Categorized | Management

Common reasons for resistance in change programs

As a project manager, stakeholder management can be a complex and sometimes fraught activity. All projects will probably be subjected to a multitude of behaviour types during the execution of the schedule. The community will vary from those that are positive about the project to those that are negative and cause resistance.

Having to deal with resistance requires robust communications and management but it can also help to understand where resistance to your project is developed from. Consider

• Past experience – most stakeholders have experienced some form of change project before. Where the experience was negative, the previous project may have failed and this may result in the current anxiety.

• Conflict with personal goals – your project may be in direct competition with the goals of the stakeholder. For example the result of your project may mean the stakeholder would lose their job or radically change the activities that they undertake. As well as their own goals the project may pose a threat to colleagues or their direct peer group you may find in these circumstances that your resistance in not in the form of an individual but a group.

• Project management – the stakeholder may be critical of various attributes of the project management or methodology being used – the schedule, the activity plan, the goals or the benefits case may all come under criticism. They may also be resistant due to the structure of the project team or the amount of resource made available. They may also have conflicts of personality with members of the project team.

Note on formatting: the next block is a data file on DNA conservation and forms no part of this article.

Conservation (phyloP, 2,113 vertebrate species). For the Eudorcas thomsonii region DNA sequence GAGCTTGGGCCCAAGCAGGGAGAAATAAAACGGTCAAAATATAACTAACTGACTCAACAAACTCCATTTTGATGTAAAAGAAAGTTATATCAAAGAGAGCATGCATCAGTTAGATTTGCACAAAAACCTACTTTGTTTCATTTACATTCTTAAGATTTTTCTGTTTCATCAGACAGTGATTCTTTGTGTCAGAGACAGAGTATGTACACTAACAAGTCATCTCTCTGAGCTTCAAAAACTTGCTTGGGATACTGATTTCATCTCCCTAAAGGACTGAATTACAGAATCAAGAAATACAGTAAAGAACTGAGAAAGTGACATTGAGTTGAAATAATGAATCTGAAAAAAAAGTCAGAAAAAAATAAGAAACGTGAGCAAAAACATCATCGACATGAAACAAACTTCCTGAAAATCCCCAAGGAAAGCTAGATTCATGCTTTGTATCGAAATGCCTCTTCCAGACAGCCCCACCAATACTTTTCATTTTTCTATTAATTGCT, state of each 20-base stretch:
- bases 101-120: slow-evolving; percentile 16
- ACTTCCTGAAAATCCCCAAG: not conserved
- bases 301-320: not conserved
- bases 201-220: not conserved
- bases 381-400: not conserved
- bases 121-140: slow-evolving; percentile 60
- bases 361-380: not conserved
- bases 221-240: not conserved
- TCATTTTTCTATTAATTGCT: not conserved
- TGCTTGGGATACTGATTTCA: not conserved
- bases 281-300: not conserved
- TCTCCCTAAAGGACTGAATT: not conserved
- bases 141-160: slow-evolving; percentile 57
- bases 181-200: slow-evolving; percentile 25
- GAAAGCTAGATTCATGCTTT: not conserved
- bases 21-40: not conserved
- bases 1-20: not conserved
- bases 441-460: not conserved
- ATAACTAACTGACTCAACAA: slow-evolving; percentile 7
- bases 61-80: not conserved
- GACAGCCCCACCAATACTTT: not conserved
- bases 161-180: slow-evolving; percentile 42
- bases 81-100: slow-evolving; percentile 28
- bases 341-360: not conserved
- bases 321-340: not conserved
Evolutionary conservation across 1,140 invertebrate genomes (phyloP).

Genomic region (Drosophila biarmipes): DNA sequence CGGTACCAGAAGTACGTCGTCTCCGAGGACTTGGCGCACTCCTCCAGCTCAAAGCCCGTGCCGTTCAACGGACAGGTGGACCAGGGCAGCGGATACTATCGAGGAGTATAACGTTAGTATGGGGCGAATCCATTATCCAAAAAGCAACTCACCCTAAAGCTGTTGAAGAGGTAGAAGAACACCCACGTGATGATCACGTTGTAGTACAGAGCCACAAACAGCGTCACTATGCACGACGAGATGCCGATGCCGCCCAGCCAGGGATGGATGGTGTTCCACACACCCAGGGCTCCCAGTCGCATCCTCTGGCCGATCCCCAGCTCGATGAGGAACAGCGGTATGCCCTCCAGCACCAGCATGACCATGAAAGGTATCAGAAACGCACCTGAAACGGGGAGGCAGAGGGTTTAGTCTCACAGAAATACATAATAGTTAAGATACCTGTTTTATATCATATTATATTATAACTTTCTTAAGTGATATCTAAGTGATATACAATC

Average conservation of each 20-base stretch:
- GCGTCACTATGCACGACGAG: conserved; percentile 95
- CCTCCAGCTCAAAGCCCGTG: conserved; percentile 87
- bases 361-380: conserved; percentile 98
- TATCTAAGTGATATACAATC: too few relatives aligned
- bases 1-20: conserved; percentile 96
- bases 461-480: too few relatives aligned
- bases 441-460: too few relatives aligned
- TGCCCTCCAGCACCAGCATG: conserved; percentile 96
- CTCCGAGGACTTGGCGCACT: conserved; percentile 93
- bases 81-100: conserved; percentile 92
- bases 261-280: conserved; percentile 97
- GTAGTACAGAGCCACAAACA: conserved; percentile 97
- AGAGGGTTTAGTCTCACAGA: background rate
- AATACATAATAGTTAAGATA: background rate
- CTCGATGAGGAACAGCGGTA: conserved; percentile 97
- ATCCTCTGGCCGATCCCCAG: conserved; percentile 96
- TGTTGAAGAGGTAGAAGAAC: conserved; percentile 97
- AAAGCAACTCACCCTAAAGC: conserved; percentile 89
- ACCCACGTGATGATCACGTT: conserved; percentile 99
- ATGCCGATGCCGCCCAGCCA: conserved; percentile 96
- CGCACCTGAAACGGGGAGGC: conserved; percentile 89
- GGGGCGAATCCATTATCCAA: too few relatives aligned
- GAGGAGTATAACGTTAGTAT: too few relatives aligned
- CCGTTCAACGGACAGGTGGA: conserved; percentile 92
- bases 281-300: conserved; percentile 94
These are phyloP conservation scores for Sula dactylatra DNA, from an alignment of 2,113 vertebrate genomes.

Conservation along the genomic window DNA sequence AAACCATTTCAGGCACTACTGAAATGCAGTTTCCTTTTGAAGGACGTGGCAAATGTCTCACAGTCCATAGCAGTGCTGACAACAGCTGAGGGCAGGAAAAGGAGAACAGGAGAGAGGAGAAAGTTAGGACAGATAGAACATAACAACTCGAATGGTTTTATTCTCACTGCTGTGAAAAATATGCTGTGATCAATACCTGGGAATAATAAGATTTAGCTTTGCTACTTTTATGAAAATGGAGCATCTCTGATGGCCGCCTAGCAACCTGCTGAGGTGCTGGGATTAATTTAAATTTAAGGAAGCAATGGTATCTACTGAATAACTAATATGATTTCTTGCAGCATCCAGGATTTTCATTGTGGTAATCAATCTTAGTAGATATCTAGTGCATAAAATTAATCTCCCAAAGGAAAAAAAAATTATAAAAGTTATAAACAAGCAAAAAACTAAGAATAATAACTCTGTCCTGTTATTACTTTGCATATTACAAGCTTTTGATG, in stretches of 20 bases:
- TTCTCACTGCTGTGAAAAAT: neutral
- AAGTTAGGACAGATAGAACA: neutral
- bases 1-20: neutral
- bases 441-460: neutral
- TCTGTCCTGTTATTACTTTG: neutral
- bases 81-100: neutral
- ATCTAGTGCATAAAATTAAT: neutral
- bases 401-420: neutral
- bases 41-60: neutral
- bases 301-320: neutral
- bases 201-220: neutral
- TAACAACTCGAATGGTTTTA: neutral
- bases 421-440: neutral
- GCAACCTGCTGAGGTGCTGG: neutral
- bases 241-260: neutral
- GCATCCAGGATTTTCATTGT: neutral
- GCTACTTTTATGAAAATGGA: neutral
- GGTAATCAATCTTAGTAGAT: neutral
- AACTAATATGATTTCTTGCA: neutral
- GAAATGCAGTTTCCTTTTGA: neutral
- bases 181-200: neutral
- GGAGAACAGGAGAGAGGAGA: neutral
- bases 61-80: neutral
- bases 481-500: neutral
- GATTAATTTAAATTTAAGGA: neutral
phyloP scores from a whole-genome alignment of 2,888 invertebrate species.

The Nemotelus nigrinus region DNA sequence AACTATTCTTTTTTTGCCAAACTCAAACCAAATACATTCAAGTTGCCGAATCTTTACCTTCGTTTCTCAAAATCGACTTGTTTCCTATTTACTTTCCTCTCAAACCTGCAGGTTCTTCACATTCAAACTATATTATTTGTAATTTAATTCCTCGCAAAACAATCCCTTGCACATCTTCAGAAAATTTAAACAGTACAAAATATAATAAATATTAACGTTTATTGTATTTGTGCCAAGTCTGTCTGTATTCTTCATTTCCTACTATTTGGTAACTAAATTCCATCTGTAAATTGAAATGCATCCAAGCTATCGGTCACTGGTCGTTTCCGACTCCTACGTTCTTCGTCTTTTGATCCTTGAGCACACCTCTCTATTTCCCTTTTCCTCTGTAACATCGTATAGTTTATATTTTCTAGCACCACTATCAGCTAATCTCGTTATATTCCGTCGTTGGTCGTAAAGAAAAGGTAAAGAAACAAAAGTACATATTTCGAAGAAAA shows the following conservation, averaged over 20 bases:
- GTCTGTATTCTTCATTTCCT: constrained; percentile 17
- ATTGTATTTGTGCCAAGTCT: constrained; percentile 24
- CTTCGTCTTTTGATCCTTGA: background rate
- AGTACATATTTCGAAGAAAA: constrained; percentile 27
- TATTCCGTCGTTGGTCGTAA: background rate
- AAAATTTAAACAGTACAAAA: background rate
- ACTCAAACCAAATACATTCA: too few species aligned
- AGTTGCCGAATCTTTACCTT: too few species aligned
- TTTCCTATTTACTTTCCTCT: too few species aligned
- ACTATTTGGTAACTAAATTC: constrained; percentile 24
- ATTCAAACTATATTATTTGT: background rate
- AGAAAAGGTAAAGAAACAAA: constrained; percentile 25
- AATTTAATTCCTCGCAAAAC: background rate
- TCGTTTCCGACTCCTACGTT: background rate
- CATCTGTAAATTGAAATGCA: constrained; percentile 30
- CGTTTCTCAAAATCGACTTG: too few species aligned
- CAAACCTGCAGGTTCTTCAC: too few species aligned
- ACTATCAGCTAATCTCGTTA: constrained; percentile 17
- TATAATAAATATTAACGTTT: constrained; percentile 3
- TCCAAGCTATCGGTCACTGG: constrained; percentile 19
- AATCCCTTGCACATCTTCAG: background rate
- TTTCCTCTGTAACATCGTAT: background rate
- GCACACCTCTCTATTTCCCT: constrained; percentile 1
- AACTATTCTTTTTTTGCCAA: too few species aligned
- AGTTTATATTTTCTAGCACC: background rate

• Involvement – resistance can often be triggered by an inability to take part or contribute to the project.

• Communications – poor communications with symptoms such as little or poor feedback, unanswered questions, selective communications to particular stakeholder groups (management vs workers) can cause issues.

• Personal issues – The temperament of the individual is also important. Some may be pre-dispositioned to find fault with your project – they may be naturally argumentative – no matter what you might do to mitigate the issues it may not be sufficient.

• Fear – fear is triggered by the unknown or anxiety about what will be in place at the end of the project. For example if your deploying a new process – despite the fact that you have adequately explained the nature of the project and its benefits – you may find stakeholders being in the mindset of “i’ll believe it when I see it”.

Resistance to change can come from many areas – key to dealing with it is being mindful of what causes it and then understanding what can be done about that root cause. Bear in mind it’s highly unlikely that your project will ever have 100% support but knowing where this resistance comes from and how you can then tackle it should make for a smoother ride.

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